Turkish officials lambast ex-soldiers' 'declaration'

Turkish officials lambast ex-soldiers' 'declaration'

Turkish officials lambast ex-soldiers declaration

Ankara’s Chief Public Prosecutor on April 4 launched an investigation into a declaration released by 104 retired admirals over remarks made by Parliament Speaker Mustafa Şentop on the Montreux Convention.

The declaration has drawn strong reactions from the government and officials.

The Turkish Armed Forces cannot be used as a vehicle for ambitions of a person or persons who do not have any duties and responsibilities, the Defense Ministry said in a statement.

The declaration will “only negatively affect the morale and motivation of its staff and make the enemies happy,” said the ministry and emphasized that publishing such a declaration “will do nothing but harm our democracy.”

“We firmly believe that the independent Turkish judiciary will do what is necessary,” noted the statement.

Vice President Fuat Oktay called out the coup supporters who are “unwilling to accept” the will of the nation and who targeted democratic institutions.

Presidential Spokesperson İbrahim Kalın said the statement is “reminiscent of coup periods” and made the former soldiers “a laughingstock.”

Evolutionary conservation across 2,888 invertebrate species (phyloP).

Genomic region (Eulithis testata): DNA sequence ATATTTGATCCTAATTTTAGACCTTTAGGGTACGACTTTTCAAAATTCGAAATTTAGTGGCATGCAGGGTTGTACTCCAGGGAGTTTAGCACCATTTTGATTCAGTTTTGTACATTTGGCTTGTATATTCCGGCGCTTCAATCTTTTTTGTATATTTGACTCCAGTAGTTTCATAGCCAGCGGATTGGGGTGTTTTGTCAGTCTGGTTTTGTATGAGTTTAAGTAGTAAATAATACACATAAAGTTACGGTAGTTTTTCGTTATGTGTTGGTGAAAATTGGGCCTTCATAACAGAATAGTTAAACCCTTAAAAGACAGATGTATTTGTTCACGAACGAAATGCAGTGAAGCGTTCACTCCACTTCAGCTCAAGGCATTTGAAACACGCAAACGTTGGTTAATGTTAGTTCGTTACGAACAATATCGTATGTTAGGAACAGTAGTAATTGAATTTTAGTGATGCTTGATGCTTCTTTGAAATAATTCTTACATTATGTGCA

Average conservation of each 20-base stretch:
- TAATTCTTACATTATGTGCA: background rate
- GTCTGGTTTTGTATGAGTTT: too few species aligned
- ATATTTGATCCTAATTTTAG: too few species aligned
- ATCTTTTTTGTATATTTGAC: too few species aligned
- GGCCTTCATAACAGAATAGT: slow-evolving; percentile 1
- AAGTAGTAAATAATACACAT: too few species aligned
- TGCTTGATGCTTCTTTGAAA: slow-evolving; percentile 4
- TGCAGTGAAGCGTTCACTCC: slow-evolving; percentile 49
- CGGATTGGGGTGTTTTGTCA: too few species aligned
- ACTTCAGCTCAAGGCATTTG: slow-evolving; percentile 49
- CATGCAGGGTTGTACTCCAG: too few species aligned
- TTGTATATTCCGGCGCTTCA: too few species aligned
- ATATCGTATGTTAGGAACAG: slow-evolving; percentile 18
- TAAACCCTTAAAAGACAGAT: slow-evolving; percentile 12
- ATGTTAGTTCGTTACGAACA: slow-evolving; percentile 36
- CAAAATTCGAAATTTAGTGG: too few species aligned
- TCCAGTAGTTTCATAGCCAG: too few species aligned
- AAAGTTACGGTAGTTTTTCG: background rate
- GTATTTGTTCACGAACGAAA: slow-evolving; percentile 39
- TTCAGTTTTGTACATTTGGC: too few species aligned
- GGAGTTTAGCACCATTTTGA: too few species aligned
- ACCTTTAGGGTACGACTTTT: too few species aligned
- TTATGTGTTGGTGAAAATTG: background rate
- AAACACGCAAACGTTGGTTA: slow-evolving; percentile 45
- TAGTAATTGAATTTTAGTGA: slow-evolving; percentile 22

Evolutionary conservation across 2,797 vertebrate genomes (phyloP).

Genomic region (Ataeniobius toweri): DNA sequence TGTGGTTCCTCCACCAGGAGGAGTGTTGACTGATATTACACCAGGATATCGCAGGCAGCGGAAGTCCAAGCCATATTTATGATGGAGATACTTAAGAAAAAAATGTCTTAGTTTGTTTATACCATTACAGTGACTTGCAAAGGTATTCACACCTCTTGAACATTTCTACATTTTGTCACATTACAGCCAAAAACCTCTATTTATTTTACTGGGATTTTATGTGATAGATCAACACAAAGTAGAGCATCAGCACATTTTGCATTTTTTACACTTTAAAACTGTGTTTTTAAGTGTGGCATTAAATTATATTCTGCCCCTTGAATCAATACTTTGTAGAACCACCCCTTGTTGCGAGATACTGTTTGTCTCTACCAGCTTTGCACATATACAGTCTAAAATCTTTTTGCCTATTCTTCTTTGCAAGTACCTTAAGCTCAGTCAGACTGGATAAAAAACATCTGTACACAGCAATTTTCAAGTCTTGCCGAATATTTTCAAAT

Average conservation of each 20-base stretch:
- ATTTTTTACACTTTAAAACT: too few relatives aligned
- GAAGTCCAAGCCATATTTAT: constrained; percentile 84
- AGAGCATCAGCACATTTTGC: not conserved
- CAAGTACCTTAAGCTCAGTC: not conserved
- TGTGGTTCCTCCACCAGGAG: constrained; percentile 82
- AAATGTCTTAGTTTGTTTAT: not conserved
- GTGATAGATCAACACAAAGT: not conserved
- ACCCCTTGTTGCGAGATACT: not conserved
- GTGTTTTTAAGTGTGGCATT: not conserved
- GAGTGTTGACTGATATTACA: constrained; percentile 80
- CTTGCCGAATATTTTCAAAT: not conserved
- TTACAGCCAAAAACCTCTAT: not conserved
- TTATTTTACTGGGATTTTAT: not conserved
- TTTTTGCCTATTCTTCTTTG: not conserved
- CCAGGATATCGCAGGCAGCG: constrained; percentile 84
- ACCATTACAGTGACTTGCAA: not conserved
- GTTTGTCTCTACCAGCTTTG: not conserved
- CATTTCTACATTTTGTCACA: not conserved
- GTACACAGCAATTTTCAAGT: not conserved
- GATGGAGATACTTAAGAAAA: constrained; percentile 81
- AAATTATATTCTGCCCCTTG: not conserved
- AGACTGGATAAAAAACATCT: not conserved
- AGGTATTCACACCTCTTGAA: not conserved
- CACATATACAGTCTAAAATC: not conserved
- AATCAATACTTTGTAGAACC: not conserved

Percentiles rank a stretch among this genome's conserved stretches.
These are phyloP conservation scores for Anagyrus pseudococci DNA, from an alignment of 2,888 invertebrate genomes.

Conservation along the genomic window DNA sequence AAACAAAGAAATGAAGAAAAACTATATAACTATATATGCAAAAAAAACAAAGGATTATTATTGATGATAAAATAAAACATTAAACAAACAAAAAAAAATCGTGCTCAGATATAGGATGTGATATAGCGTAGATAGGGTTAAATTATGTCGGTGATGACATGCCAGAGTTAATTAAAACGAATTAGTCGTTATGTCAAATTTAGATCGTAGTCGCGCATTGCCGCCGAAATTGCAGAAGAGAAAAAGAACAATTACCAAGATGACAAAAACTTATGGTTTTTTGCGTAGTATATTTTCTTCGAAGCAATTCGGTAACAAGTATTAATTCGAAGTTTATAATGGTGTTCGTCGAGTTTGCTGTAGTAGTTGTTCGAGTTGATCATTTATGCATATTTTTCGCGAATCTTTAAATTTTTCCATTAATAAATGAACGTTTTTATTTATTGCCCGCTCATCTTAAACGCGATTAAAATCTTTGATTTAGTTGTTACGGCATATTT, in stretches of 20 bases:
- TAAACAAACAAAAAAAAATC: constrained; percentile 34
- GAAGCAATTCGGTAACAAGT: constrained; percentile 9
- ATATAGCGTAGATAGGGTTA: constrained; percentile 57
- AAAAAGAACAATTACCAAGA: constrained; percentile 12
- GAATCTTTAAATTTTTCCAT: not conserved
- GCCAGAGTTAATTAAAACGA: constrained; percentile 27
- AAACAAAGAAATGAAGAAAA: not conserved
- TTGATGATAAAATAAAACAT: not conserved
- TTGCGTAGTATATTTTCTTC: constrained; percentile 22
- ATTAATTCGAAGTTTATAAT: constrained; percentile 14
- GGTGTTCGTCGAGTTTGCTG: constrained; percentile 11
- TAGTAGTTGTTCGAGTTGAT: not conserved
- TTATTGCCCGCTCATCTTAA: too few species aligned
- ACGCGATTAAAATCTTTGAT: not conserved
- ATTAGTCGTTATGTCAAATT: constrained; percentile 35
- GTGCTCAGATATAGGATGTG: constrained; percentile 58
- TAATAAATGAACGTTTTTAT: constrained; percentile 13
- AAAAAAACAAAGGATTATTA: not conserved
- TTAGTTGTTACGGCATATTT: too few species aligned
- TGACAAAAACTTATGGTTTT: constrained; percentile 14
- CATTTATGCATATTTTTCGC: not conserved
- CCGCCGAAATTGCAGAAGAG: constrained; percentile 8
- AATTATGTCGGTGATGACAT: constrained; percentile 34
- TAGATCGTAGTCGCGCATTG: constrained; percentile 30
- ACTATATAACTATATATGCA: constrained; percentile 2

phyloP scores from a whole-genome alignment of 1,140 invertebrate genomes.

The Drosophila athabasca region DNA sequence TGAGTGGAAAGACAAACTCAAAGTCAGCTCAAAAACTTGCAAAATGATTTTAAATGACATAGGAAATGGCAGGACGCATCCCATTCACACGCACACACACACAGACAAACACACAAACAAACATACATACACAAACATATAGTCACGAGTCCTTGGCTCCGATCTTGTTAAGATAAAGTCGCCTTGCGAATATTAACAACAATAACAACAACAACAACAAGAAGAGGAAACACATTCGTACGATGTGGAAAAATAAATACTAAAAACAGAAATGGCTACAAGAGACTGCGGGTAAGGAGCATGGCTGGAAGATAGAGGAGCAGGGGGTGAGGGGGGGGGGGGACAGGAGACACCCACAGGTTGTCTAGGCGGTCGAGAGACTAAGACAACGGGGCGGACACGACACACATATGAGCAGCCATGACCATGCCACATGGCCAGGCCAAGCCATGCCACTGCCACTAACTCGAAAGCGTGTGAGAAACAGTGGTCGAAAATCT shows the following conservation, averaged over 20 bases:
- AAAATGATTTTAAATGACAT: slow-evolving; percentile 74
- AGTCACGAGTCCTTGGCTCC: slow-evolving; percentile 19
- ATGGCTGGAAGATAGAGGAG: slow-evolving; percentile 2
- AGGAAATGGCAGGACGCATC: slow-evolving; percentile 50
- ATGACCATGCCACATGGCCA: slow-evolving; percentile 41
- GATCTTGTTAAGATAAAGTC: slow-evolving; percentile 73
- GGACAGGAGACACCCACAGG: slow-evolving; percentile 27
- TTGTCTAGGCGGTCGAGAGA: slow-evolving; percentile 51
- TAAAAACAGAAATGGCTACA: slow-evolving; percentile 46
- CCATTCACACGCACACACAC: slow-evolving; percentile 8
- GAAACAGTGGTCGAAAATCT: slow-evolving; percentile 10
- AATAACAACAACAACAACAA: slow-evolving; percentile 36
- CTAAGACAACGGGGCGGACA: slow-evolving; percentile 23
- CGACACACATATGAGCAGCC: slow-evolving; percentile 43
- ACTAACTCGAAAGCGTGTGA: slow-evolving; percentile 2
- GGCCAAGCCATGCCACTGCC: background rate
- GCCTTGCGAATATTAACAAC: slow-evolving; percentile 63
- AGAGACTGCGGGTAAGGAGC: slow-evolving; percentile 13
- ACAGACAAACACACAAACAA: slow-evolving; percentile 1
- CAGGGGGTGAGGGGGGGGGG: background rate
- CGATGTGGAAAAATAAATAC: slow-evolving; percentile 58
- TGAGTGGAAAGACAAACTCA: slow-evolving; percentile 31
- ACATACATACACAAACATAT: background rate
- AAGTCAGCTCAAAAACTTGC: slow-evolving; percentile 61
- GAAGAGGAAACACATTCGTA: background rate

“Know your place and stay where you are,” he added.

“These retirees, who’ve not been seen for years, are creating chaos with their agendas,” Parliament Speaker Mustafa Şentop said.

Interior Minister Süleyman Soylu said the admirals should not use their ranks and uniforms as a means to push their political rhetoric.

Turkey’s Communications Director Fahrettin Altun underlined that the nation has the last word.

Nationalist Movement Party (MHP) leader Devlet Bahçeli said, “The rank of admirals who signed the declaration prepared in the style of a memorandum and served at midnight should be removed. [Their] Pension rights should be abolished [and] pensions should be abolished.”

The declaration of the retired admirals from the Naval Forces slammed the government for paving the way for a debate on the possible withdrawal from the Montreux Convention.

“Otherwise, the Republic of Turkey might be able to encounter the most dangerous events, risks and threats, which are instances in history,” said the declaration.

The discussion started in late March, when Şentop elaborated on broadcaster HaberTürk on March 24 about Turkey’s decision to withdraw from the Istanbul Convention.

The journalist asked, “What if one day one president says ‘I withdrew from the European Convention on Human Rights, I do not recognize Montreux, I dissolved it?’”

“He can. Not only our president but Germany, the U.S., or France can do as well. But there is a difference between possible and probable,” Şentop answered on the program.

Şentop on March 30, reiterated that quitting from international treaties, such as Montreux Convention, is not on Turkey’s agenda.